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Indian tycoon Ratan Tata is open to upheaval

Former Tata group chairman 'welcomes disruption' in politics and business

Tata Trusts Chairman Ratan Tata

The very concept of globalization is being called into question. The tides of populism, protectionism and terrorism are rising worldwide. And yet, this tumultuous era is also generating tremendous opportunities. At the 19th Nikkei Global Management Forum, 13 corporate leaders and experts shared their ideas under the theme "Creating opportunities from disruptive innovation."

The event, held in Tokyo on Nov. 7-8, was sponsored by Nikkei Inc., IMD and Harvard Business School.

India and Tata group, one of the country's largest conglomerates, have both experienced dramatic upheavals of late. Ratan Tata, the group's former chairman, said he welcomes these changes, and that further disruptions will propel the nation to bigger and better things.

Tata group went through a major management shake-up back in February, in what was regarded as a boardroom coup involving Ratan Tata himself.

Natarajan Chandrasekaran, then the CEO of Tata Consultancy Services, took the reins, and on his watch the group has sold its troubled consumer telecom operations to Bharti Airtel -- India's largest mobile services provider. It also agreed to merge its European steel business with Germany's Thyssenkrupp.

"On the telecoms side, during the four years [under the previous management], we urged the leadership to take a decision, but there was none," said Tata, now the chairman of Tata Trusts. "We generated losses of about $2 billion. The current leadership has solved the problem once and for all.

Tata Motors cars are displayed at the Indian Auto Expo in Greater Noida on the outskirts of New Delhi. (Photo by Shinya Sawai)

"The joint venture with Thyssenkrupp, without a large loss of jobs, has defused an otherwise unfortunate situation which would have emerged," he continued. "If you look at what Mr. Chandrasekaran has been able to do in the last seven to eight months, it has been considerable compared to the four years that preceded it."

Tata praised Chandrasekaran as a fast mover. "The new leadership is much more action-oriented in dealing with the problems."

Tata offered four examples of how Chandrasekaran's productive stewardship has carried over. One was sorting out a payment dispute between Tata group and Japan's NTT Docomo, which had moved to withdraw from a foundering telecom joint venture. In March, the Indian conglomerate agreed to rescind its objection to an international arbitration court's decision to award Docomo $1.17 billion in compensation.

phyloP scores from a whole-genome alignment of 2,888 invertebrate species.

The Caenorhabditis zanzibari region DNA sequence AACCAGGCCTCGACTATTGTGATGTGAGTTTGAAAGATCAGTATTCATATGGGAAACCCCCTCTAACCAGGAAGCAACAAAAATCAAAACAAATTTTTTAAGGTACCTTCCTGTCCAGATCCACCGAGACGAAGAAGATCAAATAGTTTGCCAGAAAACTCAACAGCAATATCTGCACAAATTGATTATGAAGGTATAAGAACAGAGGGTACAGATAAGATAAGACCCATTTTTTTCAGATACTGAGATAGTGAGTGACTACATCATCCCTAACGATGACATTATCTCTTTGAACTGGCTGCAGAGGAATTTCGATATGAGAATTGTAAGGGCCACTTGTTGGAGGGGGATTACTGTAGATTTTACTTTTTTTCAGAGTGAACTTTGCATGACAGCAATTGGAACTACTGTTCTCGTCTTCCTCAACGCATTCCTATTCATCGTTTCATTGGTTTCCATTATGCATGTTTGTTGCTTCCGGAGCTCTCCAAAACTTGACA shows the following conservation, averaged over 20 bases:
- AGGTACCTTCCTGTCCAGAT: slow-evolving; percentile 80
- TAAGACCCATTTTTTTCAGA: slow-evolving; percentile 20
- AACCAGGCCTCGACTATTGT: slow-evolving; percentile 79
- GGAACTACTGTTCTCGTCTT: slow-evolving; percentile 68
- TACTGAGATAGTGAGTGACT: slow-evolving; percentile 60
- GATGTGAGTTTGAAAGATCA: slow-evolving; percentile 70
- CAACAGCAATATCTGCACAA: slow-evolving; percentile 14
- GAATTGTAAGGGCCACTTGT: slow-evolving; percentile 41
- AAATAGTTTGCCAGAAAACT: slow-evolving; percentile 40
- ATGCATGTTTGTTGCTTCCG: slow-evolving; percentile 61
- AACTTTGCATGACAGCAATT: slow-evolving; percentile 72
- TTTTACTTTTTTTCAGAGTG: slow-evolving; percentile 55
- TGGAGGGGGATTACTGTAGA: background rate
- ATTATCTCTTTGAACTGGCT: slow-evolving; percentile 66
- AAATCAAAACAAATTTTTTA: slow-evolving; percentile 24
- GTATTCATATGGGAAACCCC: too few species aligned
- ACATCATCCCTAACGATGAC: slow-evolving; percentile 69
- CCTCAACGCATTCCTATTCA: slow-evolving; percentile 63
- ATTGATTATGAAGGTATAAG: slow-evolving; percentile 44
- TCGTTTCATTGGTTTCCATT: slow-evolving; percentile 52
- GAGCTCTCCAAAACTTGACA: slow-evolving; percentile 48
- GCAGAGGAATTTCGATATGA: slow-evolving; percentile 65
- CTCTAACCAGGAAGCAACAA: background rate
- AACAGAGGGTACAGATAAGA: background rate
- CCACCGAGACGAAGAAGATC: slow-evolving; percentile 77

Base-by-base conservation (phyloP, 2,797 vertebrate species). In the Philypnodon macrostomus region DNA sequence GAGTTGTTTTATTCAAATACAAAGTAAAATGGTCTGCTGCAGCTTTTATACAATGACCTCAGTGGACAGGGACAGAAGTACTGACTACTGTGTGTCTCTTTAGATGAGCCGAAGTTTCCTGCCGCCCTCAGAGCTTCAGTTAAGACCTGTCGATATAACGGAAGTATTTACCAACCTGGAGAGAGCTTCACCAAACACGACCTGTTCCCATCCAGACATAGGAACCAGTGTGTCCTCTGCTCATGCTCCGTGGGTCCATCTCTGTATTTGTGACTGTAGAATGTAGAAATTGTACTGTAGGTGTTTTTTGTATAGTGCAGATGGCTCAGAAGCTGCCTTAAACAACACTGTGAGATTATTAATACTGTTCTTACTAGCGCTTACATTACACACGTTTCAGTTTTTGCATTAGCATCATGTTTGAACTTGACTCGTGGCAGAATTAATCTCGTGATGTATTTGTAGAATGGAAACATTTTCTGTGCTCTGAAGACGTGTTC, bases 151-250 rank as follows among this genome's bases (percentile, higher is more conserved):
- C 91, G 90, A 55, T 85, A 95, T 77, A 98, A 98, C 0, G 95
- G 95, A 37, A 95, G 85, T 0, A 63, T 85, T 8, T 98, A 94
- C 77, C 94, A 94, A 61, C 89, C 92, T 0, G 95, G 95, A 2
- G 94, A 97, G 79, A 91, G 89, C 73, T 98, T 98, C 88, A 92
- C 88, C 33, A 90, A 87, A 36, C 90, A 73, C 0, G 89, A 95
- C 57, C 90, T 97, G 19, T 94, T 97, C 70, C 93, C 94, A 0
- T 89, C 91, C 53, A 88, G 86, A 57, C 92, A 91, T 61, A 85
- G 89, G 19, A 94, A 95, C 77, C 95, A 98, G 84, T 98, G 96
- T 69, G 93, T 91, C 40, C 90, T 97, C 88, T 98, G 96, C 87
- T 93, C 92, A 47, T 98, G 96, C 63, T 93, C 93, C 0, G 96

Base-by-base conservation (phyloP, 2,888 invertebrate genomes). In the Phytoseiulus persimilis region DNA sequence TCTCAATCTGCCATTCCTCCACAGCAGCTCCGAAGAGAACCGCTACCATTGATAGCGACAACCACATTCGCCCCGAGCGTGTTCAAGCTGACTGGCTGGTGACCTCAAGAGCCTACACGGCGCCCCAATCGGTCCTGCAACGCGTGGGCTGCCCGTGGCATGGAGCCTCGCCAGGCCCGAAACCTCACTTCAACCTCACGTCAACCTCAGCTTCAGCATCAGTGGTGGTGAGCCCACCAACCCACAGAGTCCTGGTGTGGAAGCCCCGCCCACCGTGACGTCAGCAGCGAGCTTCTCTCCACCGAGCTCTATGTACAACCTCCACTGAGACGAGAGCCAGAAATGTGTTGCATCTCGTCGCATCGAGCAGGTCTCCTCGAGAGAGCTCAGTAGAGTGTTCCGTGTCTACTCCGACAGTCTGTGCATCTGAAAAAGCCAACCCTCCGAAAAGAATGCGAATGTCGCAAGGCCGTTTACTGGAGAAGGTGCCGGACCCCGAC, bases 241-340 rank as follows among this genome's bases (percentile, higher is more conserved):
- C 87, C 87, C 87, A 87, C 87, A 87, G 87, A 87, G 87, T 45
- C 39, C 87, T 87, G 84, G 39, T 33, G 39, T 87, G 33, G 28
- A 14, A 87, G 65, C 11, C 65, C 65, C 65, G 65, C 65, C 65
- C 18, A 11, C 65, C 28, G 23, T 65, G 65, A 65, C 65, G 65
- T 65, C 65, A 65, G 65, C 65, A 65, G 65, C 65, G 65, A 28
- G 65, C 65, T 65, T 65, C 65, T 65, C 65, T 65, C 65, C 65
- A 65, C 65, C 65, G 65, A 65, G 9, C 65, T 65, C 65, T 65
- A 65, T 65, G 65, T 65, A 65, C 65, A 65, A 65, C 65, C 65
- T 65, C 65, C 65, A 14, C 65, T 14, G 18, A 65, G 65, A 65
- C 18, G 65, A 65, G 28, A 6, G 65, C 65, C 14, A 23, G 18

Two other examples were the sale of its consumer telecom operations to Bharti Airtel and the joint venture with Thyssenkrupp.

The fourth was Tata Motors' headway in stopping a market share decline.

The patriarch said he is open to discussing a restructuring of Tata Motors with Chandrasekaran if "he desires." "What he has in mind, I don't know, but when he [proposes a plan] it will be subject to discussion and consensus."

In August, Tata Motors CEO and Managing Director Guenter Butschek said the company plans to spend 40 billion rupees ($614 million) over the next few years to boost its domestic market share in both passenger and commercial vehicles. Butschek outlined key profitability initiatives including cost reductions, organizational streamlining, elimination of product delays and improved supply chains. There are also plans to monetize noncore assets to fund growth.

Butschek has courted unpopularity by letting go of some senior executives to create a "lean, accountable" organization. He has also set up a "war room" to monitor performance.

There is more to be done, Tata said. Chandrasekaran "has some rationalization, restructuring in mind. We will have to wait and see how his short- and long-term ideas [take shape]."

The former chairman laid out some potential new fields for Tata companies, including aerospace and defense, value-added information technology services like data analytics, and medical research. He also called on other companies to follow the group's lead in embracing disruption.

DIFFICULT BUT NECESSARY Warning against "change for the sake of change," Tata stressed the importance of "change for the sake of enabling a company to play its role in a changing environment."

This is difficult but necessary, he said. "We should allow that to happen and allow ourselves to reinvent businesses."

Saying he hopes for disruptive changes "in the form of technology or applications, not disruptive in the form of regulation," Tata emphasized. "I, for one, welcome disruption in a positive and constructive sense."

Nikkei staff writers Rosemary Marandi and Akira Hayakawa contributed to this report.

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